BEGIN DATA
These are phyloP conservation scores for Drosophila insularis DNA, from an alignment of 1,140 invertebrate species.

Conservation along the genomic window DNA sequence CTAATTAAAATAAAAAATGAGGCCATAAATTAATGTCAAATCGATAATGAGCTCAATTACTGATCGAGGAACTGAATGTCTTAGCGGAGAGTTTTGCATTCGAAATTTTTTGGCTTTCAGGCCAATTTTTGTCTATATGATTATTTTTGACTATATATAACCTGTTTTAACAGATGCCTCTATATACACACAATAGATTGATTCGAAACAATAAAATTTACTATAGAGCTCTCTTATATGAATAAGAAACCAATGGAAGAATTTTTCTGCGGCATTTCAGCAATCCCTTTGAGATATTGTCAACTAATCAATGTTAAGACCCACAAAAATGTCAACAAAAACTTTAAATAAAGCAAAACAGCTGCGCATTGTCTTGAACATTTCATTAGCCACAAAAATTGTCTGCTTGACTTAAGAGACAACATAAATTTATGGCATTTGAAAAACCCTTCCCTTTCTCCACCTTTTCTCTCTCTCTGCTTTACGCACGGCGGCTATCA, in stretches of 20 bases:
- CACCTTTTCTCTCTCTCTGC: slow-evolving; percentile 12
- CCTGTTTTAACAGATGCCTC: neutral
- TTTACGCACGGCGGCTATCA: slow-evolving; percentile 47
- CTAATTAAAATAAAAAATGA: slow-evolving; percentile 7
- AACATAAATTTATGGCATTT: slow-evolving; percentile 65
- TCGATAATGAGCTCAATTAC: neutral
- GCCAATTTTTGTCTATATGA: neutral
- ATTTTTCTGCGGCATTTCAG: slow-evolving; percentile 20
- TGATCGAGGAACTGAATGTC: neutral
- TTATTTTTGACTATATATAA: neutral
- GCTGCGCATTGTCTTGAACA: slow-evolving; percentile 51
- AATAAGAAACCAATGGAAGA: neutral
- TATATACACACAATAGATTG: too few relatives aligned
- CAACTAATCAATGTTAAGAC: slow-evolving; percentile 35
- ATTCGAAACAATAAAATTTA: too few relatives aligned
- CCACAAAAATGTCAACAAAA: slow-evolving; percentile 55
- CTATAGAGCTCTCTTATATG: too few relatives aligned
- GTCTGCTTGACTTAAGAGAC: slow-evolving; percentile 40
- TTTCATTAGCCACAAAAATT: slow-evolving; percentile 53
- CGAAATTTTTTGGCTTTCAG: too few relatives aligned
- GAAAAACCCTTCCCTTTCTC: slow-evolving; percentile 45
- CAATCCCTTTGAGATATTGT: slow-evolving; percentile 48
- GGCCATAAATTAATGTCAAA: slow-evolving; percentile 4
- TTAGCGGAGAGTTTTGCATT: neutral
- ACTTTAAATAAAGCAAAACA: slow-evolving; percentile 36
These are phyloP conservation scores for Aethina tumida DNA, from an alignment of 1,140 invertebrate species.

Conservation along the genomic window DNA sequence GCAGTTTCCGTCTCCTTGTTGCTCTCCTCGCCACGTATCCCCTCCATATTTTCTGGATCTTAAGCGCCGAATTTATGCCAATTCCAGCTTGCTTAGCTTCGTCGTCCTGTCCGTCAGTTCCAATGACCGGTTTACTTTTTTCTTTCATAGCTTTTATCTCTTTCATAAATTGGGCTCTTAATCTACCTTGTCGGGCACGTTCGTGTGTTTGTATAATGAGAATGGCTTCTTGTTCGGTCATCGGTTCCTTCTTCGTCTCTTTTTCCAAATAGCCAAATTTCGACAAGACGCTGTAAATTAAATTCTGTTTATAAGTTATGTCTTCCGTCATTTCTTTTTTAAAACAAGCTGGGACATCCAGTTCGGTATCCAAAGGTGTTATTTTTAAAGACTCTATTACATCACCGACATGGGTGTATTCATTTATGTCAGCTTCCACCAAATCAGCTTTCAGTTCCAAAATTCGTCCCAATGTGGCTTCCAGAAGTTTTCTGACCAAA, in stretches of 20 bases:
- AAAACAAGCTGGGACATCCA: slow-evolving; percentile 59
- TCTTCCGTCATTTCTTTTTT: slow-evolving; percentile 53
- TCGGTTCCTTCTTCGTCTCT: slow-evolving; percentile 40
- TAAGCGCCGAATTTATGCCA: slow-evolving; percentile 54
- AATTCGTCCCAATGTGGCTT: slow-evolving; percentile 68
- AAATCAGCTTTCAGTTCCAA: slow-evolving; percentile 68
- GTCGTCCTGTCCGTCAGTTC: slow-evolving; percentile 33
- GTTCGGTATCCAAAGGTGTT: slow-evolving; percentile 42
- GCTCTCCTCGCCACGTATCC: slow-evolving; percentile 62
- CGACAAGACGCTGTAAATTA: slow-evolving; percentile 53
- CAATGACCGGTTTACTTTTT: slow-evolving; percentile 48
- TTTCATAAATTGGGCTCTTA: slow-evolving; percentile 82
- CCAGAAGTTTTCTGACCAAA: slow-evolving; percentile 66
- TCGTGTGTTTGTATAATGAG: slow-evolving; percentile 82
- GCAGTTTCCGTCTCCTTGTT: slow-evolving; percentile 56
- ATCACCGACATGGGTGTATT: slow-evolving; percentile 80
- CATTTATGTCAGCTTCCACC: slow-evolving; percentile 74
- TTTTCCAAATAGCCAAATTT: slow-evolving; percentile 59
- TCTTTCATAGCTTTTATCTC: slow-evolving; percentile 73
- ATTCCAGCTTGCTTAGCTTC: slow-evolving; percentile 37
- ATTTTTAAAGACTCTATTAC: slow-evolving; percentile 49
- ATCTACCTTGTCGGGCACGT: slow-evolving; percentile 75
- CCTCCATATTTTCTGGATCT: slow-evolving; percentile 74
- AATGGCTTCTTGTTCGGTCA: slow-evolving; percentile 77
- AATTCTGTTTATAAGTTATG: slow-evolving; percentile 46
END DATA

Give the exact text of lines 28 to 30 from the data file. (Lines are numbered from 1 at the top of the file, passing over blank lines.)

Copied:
These are phyloP conservation scores for Aethina tumida DNA, from an alignment of 1,140 invertebrate species.

Conservation along the genomic window DNA sequence GCAGTTTCCGTCTCCTTGTTGCTCTCCTCGCCACGTATCCCCTCCATATTTTCTGGATCTTAAGCGCCGAATTTATGCCAATTCCAGCTTGCTTAGCTTCGTCGTCCTGTCCGTCAGTTCCAATGACCGGTTTACTTTTTTCTTTCATAGCTTTTATCTCTTTCATAAATTGGGCTCTTAATCTACCTTGTCGGGCACGTTCGTGTGTTTGTATAATGAGAATGGCTTCTTGTTCGGTCATCGGTTCCTTCTTCGTCTCTTTTTCCAAATAGCCAAATTTCGACAAGACGCTGTAAATTAAATTCTGTTTATAAGTTATGTCTTCCGTCATTTCTTTTTTAAAACAAGCTGGGACATCCAGTTCGGTATCCAAAGGTGTTATTTTTAAAGACTCTATTACATCACCGACATGGGTGTATTCATTTATGTCAGCTTCCACCAAATCAGCTTTCAGTTCCAAAATTCGTCCCAATGTGGCTTCCAGAAGTTTTCTGACCAAA, in stretches of 20 bases:
- AAAACAAGCTGGGACATCCA: slow-evolving; percentile 59